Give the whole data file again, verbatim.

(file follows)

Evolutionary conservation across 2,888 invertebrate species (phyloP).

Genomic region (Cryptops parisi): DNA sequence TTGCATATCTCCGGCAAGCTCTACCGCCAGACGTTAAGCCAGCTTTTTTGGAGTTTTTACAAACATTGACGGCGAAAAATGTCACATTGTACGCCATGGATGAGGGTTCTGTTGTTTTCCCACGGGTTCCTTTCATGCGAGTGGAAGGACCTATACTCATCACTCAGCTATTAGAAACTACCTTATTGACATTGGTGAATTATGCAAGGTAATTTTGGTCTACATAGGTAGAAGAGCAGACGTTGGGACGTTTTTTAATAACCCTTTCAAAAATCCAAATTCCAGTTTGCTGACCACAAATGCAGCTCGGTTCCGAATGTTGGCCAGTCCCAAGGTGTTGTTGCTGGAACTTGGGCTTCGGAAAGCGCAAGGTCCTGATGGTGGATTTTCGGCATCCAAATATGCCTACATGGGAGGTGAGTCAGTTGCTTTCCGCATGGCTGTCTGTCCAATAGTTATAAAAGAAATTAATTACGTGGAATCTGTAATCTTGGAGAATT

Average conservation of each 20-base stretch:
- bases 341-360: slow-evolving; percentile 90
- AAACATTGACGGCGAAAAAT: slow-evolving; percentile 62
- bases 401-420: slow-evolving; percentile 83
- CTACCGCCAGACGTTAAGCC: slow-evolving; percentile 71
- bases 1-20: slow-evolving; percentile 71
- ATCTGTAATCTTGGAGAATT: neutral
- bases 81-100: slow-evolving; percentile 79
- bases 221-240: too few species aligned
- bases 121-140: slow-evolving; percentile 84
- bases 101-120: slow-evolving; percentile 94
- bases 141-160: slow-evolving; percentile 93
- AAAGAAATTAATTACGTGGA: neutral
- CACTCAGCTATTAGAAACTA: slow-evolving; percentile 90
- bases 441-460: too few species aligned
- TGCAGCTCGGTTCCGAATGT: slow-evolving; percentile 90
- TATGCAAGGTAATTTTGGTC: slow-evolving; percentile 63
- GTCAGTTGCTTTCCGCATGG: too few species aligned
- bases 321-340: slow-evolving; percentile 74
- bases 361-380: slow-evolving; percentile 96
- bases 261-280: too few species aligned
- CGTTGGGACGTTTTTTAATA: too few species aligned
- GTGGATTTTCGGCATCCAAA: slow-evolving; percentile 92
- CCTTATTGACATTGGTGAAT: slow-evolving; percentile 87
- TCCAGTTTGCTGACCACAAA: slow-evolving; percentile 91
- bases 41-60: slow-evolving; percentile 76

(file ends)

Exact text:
Evolutionary conservation across 2,888 invertebrate species (phyloP).

Genomic region (Cryptops parisi): DNA sequence TTGCATATCTCCGGCAAGCTCTACCGCCAGACGTTAAGCCAGCTTTTTTGGAGTTTTTACAAACATTGACGGCGAAAAATGTCACATTGTACGCCATGGATGAGGGTTCTGTTGTTTTCCCACGGGTTCCTTTCATGCGAGTGGAAGGACCTATACTCATCACTCAGCTATTAGAAACTACCTTATTGACATTGGTGAATTATGCAAGGTAATTTTGGTCTACATAGGTAGAAGAGCAGACGTTGGGACGTTTTTTAATAACCCTTTCAAAAATCCAAATTCCAGTTTGCTGACCACAAATGCAGCTCGGTTCCGAATGTTGGCCAGTCCCAAGGTGTTGTTGCTGGAACTTGGGCTTCGGAAAGCGCAAGGTCCTGATGGTGGATTTTCGGCATCCAAATATGCCTACATGGGAGGTGAGTCAGTTGCTTTCCGCATGGCTGTCTGTCCAATAGTTATAAAAGAAATTAATTACGTGGAATCTGTAATCTTGGAGAATT

Average conservation of each 20-base stretch:
- bases 341-360: slow-evolving; percentile 90
- AAACATTGACGGCGAAAAAT: slow-evolving; percentile 62
- bases 401-420: slow-evolving; percentile 83
- CTACCGCCAGACGTTAAGCC: slow-evolving; percentile 71
- bases 1-20: slow-evolving; percentile 71
- ATCTGTAATCTTGGAGAATT: neutral
- bases 81-100: slow-evolving; percentile 79
- bases 221-240: too few species aligned
- bases 121-140: slow-evolving; percentile 84
- bases 101-120: slow-evolving; percentile 94
- bases 141-160: slow-evolving; percentile 93
- AAAGAAATTAATTACGTGGA: neutral
- CACTCAGCTATTAGAAACTA: slow-evolving; percentile 90
- bases 441-460: too few species aligned
- TGCAGCTCGGTTCCGAATGT: slow-evolving; percentile 90
- TATGCAAGGTAATTTTGGTC: slow-evolving; percentile 63
- GTCAGTTGCTTTCCGCATGG: too few species aligned
- bases 321-340: slow-evolving; percentile 74
- bases 361-380: slow-evolving; percentile 96
- bases 261-280: too few species aligned
- CGTTGGGACGTTTTTTAATA: too few species aligned
- GTGGATTTTCGGCATCCAAA: slow-evolving; percentile 92
- CCTTATTGACATTGGTGAAT: slow-evolving; percentile 87
- TCCAGTTTGCTGACCACAAA: slow-evolving; percentile 91
- bases 41-60: slow-evolving; percentile 76